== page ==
Tai Chi Competitions
There are a number of annual or bi-annual events in which Tai Chi practitioners can demonstrate and test their skills. Some are general showcases of the art in which different schools come together for a public display to entertain, inform and share. An example of this is Tai Chi Caledonia which takes place in Scotland every Summer.
Other events are the competitions such as the Zhong Ding Championships, the British Open Championships and the European Championships. If you don't live in the UK or Europe, a bit of online research will tell you what's available locally; or if you feel that your skills are at a high enough level, you may want to enter some of the competitions in China.
The Competitions may include hand forms, weapons forms, pushing hands (fixed step and moving step) and free fighting (San Shou).
You may be thinking: "but Tai Chi is non-competitive, right?"
And that's true in general. We're a pretty easy-going bunch and we're not into glorifying ourselves at other people's expense. In fact we could begin by saying that the down side of any competition is that someone has to lose and even the winners can end up with a reputation to maintain that's more of a burden than a pedestal to climb upon (there will always be someone who wants to knock you off it). These are good arguments and there are many highly-skilled Tai Chi practitioners who never compete for these and other ethical reasons.
However, there are also a few good reasons why competition organisers put themselves through the annual stress of organising these complicated gatherings.
1. It allows Tai Chi practitioners to measure their progress in understanding their art.
2. It provides an opportunity to find out if the self-defence skills you think you have acquired - when you practice with co-operative partners in your school - might actually work against a real attacker on the street. Fair enough, competitions have rules that muggers haven't heard of, but trying your hand against a succession of strangers with varying levels of skill is perhaps a preferable alternative to walking down a back street after dark in your local no-go area shouting "OK you b***s, come and get me!".
3 It provides you with an opportunity to train your mind to cope with intense emotions such as fear and anger and discover ways to keep calm in a crisis and give your best in extreme situations.
If you would like to enter a competition, here's a bit of advice:
Go along to a couple of competitions before you ever sign up to compete. You need to know what you are letting yourself in for. You can get a basic idea from YouTube clips but it's not the same as the real thing. The boredom alone, while you hang around waiting for your turn and trying to stay "warmed up", is part of the challenge, as is going straight into the next round after a heavy bout with hardly a moment to get your breath back.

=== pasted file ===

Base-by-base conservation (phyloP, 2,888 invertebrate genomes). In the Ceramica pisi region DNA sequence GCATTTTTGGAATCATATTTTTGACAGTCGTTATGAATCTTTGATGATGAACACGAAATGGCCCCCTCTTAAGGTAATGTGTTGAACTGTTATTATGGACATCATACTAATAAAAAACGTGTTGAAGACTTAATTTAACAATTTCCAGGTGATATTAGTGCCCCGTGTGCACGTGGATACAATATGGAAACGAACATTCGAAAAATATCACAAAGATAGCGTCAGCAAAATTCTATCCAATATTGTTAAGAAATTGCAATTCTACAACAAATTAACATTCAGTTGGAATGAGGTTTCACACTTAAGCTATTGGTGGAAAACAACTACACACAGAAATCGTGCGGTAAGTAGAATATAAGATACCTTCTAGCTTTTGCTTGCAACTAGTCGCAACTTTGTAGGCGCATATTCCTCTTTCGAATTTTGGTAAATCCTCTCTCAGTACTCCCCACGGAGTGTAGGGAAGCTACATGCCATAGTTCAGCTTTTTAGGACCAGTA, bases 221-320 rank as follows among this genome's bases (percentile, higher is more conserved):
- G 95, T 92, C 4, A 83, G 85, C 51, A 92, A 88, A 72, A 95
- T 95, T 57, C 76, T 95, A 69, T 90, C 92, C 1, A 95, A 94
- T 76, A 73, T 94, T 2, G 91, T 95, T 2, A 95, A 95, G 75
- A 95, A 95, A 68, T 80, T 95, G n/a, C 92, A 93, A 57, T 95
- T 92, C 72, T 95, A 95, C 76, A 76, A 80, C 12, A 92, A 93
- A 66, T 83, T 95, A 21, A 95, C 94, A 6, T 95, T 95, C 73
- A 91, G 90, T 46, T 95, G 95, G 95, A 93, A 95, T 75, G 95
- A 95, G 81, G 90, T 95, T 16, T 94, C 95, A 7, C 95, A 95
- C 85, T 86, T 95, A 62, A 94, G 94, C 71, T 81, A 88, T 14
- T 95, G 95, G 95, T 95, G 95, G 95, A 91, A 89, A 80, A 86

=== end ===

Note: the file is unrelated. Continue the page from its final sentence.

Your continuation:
Familiarise yourself with the rules, these tend to vary a bit between different competitions so you need to get the up-to-date version from the organiser of the particular event you are applying for. (And expect some changes on the day.)
Be prepared for the unexpected, such as discovering that the mat you are fighting on is only half the size of the one you fought on last year and trained on all year in readiness; or that the combat area has been situated next to a plate glass window; or that the judges are half asleep and one of them drops their score card half way through and adds an extra point to your opponent while picking it up (we have this on film!), or that the weight category you starved yourself for weeks to get into no longer exists as not enough people applied so the competition is now "open-weight" and you are up against Godzilla! (Not trying to put you off but these are just some of the challenges our own fighters have had to deal with.)
Take somebody with you so that they can cheer you on, congratulate you if you win, comfort you if you lose and drive you home/visit you in the hospital if the need arises. (Broken bones are rare but being prepared is sound wisdom.)
Make sure you have a good teacher/trainer This might be a trial and error thing in some ways. A good teacher might have students who have gained medals in competitions or they might not, (not because they are not good at Tai Chi but because they don't choose to compete.) So it's not necessarily a good thing to judge a teacher by their students' reputations. Make up your own mind by getting to know a few teachers
Train hard, fight easy It's no good having a lot of skill if you are so unfit you can't last a round against someone of equivalent skills, and it's no good being as fit as a flea if you don't have any Tai Chi skills. Like the Yin and the Yang, you need a balanced approach to your training.
Win the lottery first. It's difficult to get any kind of funding for these things and some of them have started to get a bit pricey. It's not just travel and accommodation expenses you have to find but also a matter of additional insurance/medical checks. Word on the street has it that there's now and extra £40 to pay if you want to enter the Sanshou at the British Open and that if you were to enter the world championships in China you would have to a) get to China and b) arrange to have an ECG, brain scan and various other checks done by Chinese doctors and obviously c) pay for all the aforementioned.
The same would apply if you were a boxing champion of course. So basically, competitions are becoming as much a test of how much money you've got as how good your Tai Chi skills are and we may end up going down the road of having to seek sponsorship or government backing in order to compete at international level.